It’s not yet clear which way the association runs. Still, the findings, which again were normalized by industry and confirmed for independence from demographic characteristics such as company location or size, seem important—a promising indicator that trust is an enabler of change and worthy of much deeper investigation.
We saw further intriguing evidence that customer trust is just the tip of the iceberg in a separate, recent research effort. We used machine learning analysis of a wide range of public media, as well as financial records, to identify a set of trust drivers and try to understand their relationship with financial performance.
Of the 17 trust drivers emerging from the analysis, the two that were most strongly correlated with growth in market capitalization pertained directly to customer trust: brand reputation and customer experience. However, a number of other factors, such as employee engagement, greenhouse gas–emissions initiatives, and corporate governance, also showed positive correlations. Patterns like these can help companies confirm what matters for them and prioritize key areas of competitive advantage.
In our experience, many companies struggle to find the appropriate balance of making the right public-facing commitments, taking reinforcing actions, and effectively communicating the key messages to stakeholders. Often, even those that do find the right balance struggle with what and how much to share, forgoing opportunities to outshine competitors that are less tuned in to the importance of trust and what drives perceptions about it.
Clearly, there is much to untangle. We’ve seen evidence in our work with clients that trust-related issues sometimes open up a gap between awareness of and affection for a company’s brand, a gap that can be a leading indicator of future performance problems. We’ve also seen that when companies furlough employees during hard times, instead of laying them off, they build trust and experience fewer disruptions to productivity. And we’ve seen trust play a role in big corporate change programs, acting as a shock absorber that maintains morale or energizing the organization as it tackles inspiring new goals.
A few companies are starting to address these trust issues in real time. One that stands out is EQT, a publicly traded private-equity firm based in Stockholm. Professor Robert Eccles at the University of Oxford described in a case study the work EQT has done in recent years to align on a statement of purpose that rests on trust. Ratified by shareholders in June 2020, EQT’s statement of purpose is “to future-proof companies and make a positive impact”; its vision is “to be the most reputable investor and owner.” Its mission follows suit: “With the best talent and network around the world, EQT uses a thematic investment strategy and distinctive value creation approach to future-proof companies, creating superior returns to EQT’s investors and making a positive impact with everything we do.”
Aspirational mission statements always run the risk of obscuring hard truths that leaders need to confront if they are to create coherent long-term strategies. (For more, see Richard Rumelt’s new strategy+business article, “Strategic coherence for turbulent times.”) The risks rise when mission statements or impact targets embody lofty goals for societal impact, because of the ease with which mismatches can arise between rhetoric and reality. Those dynamics played out at another asset manager that publicly trumpeted the importance of aggressive emissions-reduction targets while continuing to invest in highly polluting industries. The mismatch ultimately touched off negative, trust-diminishing press coverage.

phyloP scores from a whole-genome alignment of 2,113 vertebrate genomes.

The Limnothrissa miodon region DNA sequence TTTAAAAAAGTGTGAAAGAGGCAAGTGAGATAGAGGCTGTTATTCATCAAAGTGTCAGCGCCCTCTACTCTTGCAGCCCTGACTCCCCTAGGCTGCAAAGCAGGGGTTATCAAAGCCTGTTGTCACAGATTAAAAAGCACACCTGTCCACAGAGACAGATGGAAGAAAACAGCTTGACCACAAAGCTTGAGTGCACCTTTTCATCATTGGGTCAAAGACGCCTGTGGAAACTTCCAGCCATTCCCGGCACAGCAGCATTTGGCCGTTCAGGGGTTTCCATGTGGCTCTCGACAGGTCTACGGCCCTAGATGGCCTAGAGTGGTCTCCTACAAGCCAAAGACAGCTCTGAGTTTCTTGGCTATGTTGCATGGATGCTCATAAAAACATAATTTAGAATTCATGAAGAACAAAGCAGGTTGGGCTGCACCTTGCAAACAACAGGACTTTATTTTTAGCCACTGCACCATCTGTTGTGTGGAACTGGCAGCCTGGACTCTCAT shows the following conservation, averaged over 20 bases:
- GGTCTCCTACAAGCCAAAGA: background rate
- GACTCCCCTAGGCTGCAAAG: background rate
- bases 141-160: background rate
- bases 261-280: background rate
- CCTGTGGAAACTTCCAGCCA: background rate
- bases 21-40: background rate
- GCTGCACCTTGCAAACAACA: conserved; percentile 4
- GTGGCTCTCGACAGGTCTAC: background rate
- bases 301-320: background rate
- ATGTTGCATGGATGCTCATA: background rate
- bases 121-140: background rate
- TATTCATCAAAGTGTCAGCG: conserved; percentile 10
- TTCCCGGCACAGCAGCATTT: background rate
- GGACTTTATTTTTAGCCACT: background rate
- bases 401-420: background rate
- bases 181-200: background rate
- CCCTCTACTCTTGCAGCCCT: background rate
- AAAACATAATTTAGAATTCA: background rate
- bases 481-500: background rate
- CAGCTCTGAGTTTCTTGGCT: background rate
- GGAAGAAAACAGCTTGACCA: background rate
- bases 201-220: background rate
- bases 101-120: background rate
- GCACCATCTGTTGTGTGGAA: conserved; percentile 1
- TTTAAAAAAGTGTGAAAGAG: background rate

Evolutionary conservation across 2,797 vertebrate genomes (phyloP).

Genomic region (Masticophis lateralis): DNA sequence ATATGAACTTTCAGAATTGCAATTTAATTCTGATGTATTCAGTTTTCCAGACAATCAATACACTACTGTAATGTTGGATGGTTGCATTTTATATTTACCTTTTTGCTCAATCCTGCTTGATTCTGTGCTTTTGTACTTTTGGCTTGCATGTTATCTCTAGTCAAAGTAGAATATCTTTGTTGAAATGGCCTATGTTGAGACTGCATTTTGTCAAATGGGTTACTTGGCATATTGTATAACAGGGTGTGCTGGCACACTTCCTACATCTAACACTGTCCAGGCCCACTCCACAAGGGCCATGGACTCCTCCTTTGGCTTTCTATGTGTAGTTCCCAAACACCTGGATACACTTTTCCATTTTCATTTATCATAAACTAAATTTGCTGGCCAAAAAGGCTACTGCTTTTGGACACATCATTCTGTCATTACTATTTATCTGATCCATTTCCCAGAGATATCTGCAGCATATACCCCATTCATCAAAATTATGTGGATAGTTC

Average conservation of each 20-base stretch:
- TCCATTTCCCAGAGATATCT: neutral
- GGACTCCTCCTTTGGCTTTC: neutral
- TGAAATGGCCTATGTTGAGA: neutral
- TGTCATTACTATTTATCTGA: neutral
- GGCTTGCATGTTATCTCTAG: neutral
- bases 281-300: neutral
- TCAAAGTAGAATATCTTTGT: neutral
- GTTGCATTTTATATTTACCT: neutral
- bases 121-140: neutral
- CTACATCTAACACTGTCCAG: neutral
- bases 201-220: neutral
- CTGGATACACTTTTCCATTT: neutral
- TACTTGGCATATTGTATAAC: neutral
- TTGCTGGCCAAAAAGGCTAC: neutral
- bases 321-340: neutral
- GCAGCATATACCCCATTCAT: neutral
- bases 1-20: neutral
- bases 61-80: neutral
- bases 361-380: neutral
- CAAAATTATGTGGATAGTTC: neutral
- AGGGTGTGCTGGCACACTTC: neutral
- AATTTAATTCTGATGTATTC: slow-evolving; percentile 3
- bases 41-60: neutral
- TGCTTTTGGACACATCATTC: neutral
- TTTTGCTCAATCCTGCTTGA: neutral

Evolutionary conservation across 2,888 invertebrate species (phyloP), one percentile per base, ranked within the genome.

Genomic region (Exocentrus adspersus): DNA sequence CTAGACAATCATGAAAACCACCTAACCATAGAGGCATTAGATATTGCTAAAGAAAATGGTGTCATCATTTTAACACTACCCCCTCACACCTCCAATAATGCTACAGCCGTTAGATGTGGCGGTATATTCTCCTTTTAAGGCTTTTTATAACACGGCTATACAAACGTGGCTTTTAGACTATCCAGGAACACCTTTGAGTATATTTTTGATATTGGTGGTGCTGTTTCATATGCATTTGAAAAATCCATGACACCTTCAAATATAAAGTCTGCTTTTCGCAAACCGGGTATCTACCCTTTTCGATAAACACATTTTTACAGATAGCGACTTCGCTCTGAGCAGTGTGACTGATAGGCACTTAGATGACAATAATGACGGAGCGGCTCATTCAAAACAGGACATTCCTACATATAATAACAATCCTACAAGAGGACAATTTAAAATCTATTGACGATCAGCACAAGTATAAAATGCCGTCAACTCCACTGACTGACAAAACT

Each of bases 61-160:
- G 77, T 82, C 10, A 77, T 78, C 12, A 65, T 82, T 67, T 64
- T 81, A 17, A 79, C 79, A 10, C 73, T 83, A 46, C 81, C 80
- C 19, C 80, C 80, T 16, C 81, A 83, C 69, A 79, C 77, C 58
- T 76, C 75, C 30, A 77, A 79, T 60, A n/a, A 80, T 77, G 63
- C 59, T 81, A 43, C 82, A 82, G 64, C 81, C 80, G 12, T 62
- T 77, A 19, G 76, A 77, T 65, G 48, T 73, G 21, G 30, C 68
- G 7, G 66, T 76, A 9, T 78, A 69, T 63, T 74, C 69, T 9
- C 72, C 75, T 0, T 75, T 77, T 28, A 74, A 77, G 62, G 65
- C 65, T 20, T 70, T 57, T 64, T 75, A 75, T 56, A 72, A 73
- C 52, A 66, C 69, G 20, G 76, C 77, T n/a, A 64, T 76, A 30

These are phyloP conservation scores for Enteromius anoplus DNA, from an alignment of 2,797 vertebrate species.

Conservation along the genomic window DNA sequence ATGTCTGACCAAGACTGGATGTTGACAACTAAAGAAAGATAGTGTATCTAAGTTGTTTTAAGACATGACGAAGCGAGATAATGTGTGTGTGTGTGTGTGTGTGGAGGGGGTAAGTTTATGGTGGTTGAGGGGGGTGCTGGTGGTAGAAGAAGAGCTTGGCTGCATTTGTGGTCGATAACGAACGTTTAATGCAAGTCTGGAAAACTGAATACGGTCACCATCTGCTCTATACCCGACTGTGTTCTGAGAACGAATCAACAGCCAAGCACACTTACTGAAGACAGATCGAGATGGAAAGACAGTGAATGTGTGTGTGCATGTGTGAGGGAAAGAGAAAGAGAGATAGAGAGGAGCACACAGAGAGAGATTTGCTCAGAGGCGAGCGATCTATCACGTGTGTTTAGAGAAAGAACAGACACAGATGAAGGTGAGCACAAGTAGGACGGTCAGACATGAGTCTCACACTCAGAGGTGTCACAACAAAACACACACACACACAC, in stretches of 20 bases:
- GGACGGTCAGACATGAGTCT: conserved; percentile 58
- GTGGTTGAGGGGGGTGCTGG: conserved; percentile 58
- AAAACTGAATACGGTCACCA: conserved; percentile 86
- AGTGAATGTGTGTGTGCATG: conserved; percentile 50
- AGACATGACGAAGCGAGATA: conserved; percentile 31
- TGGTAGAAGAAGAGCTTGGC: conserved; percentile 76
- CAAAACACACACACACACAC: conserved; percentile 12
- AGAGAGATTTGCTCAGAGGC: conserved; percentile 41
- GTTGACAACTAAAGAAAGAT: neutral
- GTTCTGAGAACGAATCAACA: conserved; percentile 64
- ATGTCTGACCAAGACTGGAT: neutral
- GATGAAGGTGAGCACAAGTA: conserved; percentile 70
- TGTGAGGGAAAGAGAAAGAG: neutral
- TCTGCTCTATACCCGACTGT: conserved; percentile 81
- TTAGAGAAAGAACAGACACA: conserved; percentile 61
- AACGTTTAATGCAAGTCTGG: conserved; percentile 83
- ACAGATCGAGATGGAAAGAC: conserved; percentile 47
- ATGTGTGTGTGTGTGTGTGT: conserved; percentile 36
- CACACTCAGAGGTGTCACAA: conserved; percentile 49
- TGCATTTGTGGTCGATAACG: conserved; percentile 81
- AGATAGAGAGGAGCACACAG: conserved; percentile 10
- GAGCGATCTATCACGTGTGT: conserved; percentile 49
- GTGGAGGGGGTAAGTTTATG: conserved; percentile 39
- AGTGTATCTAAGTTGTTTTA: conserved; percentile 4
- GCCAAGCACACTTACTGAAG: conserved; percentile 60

EQT’s journey has seemed more credible, in part because the company had begun using the theme of “future-proofing companies” in 2014, six years prior to formal ratification of its purpose statement. EQT also sought to give teeth to its purpose, vision, and mission by committing to a set of “absolutes” for all of its portfolio companies, including sustainability-related codes or guidelines, materiality assessments, adherence to the Ten Principles of the UN Global Compact, and documented board-level sustainability discussion.
Finally, EQT has worked hard to link performance with purpose, in part by making digital transformation part of the future-proofing that it champions in portfolio companies, sometimes integrating digital transformation and sustainability to create, in Professor Eccles’s words, “a powerful cocktail.”
EQT is an unusual company—a private-equity investor able to deploy public company resources—so we hesitate to draw too many direct conclusions for other companies from its experience. We’d suggest, though, that the linkages between trust and performance that our research has highlighted point to opportunities for a wide range of companies to get serious about understanding their own trust dynamics.
Pushing for deep understanding of how trusted an organization is among key stakeholders can inform honest, sometimes difficult conversations in the C-suite about the company’s purpose, strategy, and value creation model. They, in turn, can stimulate innovation in the measurement, management, and reporting of results that enhance or diminish trust in the organization. With any luck, the innovation creates positive feedback loops in which action creates trust capital that encourages bold commitments.
We’ve seen this dynamic at work in individual companies, and our data suggests that the stakes are high, because trust isn’t just an outcome that matters in its own right; it’s an engine of performance and progress.
National Pension Fund Sector Leader, Partner, PwC Canada
Global Experience Consulting Leader, Partner, PwC Sweden
Global Leader, Strategy and Leadership for the PwC Network, PwC United States